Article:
Simple rules can save lives at sea

Editorial

THE weather office has issued a warning of strong winds sweeping across the Bismarck Sea and seafarers have been warned to take care.
Places around the Bismarck Sea are East Sepik, West Sepik, parts of Madang, all of Manus and the northern parts of New Ireland.
Manus is said to be experiencing gale-force winds sweeping across the island and the weather pattern is expected to continue till Friday.
People along the coast often don’t take heed of weather warnings like this and still go out during windy conditions thinking they know how what to do.
Then something goes wrong and they are fighting for their life.
For some, confidence has come after years of practice and experience at sea – and having watched their fathers and grandfathers navigate through long stretches of water.
Life is not easy in the maritime provinces.
Once you’ve gone past the idyllic settings of swaying palm trees, white sandy beaches and blue lagoons, things can get pretty difficult; you can’t just jump in a bus and go somewhere.
If you need to travel far, then a banana boat is what you need, but banana boats are not fun to be in when the wind picks up – and the wind can pick up with little warning – and the journey becomes perilous.
People die reasonably frequently in open-sea banana-boat crossings and you will need to exercise common sense before boarding one.
The number of lives lost of sea will continue to increase for a variety of reasons, like complacency, negligence and a lack of preparation.
Time and time again, the authorities have called on boat
owners, operators and passengers to be responsible and comply with sea safety measures, and
one does not need to consult an encyclopedia to know how to do those.
The rules are very simple: Do not travel in bad weather, do not overload, carry back-up fuel and a smaller back-up outboard motor, carry enough life jackets, carry a locator beacon and communication device and do not overload the boat.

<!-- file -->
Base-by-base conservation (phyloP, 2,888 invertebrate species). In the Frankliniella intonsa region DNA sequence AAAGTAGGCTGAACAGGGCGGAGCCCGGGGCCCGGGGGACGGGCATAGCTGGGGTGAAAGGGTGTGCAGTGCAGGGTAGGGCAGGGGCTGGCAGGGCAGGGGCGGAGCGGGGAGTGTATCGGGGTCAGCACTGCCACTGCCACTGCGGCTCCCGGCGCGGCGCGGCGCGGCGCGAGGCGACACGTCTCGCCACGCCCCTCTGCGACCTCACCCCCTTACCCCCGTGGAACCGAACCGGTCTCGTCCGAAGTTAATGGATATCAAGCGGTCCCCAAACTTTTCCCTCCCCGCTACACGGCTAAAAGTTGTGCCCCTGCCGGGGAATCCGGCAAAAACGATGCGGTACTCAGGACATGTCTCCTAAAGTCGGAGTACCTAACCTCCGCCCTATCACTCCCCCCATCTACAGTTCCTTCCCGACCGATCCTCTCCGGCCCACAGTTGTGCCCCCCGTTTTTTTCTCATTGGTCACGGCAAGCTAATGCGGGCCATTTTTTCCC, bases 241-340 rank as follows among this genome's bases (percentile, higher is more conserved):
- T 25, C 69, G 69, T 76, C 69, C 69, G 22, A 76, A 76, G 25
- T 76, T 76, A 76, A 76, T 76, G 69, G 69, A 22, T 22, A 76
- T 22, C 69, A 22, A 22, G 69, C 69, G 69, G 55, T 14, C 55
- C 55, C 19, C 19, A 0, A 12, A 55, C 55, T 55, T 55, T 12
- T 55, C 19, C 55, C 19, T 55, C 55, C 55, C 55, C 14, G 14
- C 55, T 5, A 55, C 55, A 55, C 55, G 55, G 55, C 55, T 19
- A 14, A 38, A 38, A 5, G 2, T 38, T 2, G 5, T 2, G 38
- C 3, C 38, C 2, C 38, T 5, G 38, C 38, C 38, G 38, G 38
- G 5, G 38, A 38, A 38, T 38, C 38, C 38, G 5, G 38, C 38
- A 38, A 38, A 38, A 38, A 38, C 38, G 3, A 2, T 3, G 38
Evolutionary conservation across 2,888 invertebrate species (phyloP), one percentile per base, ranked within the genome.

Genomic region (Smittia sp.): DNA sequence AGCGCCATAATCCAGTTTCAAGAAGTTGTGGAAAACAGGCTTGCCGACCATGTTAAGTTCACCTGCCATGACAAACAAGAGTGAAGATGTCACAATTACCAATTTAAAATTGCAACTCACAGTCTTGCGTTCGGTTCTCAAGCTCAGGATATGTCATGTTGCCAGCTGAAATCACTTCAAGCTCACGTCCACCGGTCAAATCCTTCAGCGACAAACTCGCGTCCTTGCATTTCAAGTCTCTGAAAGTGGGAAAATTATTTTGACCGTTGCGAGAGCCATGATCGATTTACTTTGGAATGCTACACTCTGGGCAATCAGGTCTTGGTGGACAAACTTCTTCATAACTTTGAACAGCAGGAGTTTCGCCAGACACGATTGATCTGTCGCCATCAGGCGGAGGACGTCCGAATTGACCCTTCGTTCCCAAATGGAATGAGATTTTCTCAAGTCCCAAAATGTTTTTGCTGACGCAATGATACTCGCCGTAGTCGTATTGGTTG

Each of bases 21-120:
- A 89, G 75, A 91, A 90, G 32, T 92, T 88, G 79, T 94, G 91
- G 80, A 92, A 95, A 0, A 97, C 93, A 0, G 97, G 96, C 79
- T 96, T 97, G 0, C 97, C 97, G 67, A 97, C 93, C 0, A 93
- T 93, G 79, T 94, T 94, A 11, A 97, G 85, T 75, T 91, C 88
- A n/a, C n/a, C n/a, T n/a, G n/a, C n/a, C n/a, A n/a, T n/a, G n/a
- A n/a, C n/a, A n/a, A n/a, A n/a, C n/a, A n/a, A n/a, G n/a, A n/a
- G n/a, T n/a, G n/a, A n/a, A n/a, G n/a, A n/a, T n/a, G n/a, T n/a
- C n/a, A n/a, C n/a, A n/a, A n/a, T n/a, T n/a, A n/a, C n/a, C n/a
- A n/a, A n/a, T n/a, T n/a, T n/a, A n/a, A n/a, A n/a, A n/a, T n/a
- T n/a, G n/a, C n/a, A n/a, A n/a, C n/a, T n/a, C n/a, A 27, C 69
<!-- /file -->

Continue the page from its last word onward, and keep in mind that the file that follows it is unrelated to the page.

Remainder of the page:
Simple rules but they save lives.
So what can we do as a country?
First and foremost the government should have rules in place and then ensure those rules are enforced.
Apart from the loss of life, search-and-rescue operations are too costly, and that is why the National Maritime Safety Authority has been calling on small-boat owners and operators to practise sea safety, no matter the condition.
Therefore anyone seen to be flouting the rules must be made to pay heavily.
The authority must, however, be commended for the awareness programmes its community development unit is running in coastal villages.
The authority is also encouraging the governments of the 15 maritime provinces to exercise greater responsibility in the supervision of the betel nut trade, for which travel by banana boats is essential.
These provinces must ensure the Small Craft Act (SCA) 2011 is enforced so that we can see an improvement in the safety of sea travel.

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